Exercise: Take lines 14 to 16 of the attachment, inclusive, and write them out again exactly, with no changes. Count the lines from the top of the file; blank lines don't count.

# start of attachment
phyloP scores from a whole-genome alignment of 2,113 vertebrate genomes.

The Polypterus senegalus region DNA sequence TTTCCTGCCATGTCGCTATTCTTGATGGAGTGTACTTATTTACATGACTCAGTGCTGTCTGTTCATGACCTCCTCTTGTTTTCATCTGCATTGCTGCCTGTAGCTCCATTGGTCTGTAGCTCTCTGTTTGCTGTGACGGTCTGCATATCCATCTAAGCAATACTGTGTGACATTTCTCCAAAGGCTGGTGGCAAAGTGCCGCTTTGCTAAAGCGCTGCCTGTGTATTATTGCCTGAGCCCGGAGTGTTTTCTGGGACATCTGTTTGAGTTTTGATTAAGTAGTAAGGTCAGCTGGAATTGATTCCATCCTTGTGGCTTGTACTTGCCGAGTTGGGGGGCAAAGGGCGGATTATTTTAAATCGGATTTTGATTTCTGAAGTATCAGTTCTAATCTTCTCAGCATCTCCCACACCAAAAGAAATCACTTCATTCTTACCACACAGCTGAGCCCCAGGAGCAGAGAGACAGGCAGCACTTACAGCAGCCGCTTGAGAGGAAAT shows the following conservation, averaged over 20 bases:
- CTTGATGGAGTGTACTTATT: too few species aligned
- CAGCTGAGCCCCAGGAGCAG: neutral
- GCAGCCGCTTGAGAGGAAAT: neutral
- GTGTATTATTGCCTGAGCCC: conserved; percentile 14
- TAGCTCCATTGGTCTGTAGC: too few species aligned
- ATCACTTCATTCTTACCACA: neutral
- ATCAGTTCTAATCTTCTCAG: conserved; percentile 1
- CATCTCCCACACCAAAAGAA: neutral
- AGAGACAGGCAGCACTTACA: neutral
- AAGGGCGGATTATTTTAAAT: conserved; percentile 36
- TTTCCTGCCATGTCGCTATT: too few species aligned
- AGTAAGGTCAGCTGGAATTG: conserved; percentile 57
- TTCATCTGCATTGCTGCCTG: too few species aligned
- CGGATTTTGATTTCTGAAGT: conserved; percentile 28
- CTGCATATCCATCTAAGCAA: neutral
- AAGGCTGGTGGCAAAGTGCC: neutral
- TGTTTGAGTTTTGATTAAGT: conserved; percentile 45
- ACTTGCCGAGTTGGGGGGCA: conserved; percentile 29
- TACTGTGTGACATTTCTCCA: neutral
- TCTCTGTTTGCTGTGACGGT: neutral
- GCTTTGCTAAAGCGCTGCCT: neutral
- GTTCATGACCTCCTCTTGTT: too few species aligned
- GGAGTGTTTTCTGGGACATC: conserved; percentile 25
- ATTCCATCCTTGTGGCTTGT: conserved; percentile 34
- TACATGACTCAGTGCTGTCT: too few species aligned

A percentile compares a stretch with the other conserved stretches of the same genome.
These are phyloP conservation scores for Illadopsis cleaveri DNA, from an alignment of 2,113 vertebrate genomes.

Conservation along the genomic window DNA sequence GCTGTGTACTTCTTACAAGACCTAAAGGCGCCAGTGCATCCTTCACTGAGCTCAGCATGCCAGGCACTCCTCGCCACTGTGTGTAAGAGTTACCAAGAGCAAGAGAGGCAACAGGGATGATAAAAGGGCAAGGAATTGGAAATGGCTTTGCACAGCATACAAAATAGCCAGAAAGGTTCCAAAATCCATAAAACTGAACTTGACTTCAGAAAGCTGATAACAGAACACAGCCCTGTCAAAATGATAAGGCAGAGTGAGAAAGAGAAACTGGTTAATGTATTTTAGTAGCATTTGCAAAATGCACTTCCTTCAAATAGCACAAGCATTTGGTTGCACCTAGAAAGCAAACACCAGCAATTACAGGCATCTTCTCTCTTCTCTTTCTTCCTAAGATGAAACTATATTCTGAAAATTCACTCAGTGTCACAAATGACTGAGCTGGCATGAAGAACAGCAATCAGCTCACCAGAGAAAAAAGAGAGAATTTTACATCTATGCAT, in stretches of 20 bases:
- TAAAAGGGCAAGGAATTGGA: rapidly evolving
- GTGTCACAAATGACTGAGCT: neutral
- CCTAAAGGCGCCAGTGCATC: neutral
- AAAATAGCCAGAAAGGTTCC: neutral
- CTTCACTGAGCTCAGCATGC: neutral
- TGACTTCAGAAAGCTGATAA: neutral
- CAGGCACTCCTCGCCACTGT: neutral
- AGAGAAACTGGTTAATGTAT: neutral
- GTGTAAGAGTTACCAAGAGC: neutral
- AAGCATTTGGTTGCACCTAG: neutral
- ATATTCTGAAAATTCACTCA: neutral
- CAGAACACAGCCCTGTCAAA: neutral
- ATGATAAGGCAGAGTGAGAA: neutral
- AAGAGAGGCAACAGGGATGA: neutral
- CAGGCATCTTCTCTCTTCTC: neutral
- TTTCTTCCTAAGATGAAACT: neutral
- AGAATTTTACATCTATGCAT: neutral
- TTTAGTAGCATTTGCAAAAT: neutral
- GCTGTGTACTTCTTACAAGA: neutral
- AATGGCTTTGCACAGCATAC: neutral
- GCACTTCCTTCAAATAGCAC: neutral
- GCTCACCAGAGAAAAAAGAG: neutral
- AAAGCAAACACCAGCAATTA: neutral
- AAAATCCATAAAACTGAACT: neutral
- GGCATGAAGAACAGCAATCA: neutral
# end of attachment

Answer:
- AGTAAGGTCAGCTGGAATTG: conserved; percentile 57
- TTCATCTGCATTGCTGCCTG: too few species aligned
- CGGATTTTGATTTCTGAAGT: conserved; percentile 28